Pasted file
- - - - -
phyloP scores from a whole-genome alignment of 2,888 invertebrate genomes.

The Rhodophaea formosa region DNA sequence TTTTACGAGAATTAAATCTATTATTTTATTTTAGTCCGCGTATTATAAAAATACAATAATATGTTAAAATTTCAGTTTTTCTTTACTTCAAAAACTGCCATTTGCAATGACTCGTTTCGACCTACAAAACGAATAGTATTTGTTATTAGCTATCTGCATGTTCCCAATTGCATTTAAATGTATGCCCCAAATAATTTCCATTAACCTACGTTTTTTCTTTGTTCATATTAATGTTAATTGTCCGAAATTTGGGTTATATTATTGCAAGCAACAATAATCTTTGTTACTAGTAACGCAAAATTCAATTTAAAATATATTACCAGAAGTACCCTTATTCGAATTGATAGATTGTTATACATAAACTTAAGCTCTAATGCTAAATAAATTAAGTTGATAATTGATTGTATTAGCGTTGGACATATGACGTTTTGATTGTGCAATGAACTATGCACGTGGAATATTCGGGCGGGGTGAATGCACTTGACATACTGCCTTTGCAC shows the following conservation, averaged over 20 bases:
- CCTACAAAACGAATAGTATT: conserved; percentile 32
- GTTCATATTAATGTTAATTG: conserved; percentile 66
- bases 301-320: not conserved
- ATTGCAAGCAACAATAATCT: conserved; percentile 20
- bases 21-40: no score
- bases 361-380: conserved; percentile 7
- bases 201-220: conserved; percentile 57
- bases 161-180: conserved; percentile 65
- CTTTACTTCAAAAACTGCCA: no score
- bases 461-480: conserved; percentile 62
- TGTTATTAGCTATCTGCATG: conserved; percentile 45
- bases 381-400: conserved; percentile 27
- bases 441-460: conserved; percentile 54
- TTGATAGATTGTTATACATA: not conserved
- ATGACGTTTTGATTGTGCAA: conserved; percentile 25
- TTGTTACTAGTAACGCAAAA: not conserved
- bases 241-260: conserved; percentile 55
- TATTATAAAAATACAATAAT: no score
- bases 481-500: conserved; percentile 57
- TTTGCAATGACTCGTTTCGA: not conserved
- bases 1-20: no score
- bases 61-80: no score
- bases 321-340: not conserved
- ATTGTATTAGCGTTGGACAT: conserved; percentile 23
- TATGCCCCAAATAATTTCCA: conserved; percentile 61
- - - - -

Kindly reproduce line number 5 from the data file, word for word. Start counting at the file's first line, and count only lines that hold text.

- bases 301-320: not conserved